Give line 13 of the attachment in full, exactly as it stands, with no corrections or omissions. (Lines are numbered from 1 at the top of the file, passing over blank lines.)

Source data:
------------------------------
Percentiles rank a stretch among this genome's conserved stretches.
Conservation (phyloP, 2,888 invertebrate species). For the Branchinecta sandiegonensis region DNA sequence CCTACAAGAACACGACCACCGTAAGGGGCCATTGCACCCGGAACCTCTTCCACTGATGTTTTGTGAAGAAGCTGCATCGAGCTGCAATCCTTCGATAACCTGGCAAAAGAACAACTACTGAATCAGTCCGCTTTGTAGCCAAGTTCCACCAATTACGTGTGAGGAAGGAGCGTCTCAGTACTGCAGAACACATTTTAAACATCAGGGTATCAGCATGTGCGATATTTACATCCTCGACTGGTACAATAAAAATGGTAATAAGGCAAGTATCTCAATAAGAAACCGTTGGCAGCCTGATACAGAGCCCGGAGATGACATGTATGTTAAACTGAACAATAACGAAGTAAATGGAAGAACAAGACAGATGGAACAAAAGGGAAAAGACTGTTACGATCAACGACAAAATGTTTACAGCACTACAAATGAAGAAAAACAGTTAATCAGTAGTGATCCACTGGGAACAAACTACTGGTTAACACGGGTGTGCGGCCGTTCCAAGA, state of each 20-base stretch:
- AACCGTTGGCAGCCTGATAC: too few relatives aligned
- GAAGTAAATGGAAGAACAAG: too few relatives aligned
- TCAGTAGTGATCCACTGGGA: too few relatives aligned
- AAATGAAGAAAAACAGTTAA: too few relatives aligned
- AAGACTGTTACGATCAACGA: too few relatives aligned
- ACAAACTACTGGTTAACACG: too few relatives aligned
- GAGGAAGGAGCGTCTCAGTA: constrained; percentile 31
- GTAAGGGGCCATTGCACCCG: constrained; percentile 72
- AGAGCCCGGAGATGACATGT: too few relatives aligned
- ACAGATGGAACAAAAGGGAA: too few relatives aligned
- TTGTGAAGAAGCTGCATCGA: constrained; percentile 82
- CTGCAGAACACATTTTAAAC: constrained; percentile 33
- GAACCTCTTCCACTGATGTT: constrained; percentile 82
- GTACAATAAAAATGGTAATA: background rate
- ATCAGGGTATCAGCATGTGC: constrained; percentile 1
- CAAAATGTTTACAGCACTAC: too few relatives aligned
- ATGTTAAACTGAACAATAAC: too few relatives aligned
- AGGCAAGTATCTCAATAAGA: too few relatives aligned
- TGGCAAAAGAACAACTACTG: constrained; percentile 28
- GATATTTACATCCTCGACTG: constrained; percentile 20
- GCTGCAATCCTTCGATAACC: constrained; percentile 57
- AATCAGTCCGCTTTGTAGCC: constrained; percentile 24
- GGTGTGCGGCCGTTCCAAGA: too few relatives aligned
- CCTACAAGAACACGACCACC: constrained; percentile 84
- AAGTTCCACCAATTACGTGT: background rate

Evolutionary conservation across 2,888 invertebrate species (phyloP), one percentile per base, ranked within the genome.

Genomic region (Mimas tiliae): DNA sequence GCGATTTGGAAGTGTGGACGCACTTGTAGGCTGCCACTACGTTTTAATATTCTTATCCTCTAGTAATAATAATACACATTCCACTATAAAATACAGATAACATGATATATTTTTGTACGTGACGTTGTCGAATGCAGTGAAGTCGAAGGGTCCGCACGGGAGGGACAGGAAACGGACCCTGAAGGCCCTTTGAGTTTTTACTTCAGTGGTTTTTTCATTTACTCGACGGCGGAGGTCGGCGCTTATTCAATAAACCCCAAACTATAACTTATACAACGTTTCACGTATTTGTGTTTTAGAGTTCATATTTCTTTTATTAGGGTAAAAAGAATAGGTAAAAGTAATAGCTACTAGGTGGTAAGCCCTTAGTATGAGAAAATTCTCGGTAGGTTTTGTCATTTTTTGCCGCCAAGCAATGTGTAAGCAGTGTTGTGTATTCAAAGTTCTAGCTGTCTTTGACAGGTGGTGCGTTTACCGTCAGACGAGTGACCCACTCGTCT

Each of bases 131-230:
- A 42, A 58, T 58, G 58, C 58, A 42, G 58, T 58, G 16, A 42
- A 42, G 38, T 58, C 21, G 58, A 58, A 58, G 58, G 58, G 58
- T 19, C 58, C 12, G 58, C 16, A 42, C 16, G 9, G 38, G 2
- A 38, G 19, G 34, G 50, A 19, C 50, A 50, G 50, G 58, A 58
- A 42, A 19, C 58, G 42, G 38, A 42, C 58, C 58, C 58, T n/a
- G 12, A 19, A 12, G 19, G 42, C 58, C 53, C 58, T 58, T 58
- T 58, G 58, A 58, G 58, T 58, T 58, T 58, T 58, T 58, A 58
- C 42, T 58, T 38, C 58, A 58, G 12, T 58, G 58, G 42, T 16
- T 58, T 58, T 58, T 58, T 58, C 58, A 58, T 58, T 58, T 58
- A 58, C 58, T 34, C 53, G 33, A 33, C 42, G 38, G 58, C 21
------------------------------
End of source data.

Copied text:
- TTGTGAAGAAGCTGCATCGA: constrained; percentile 82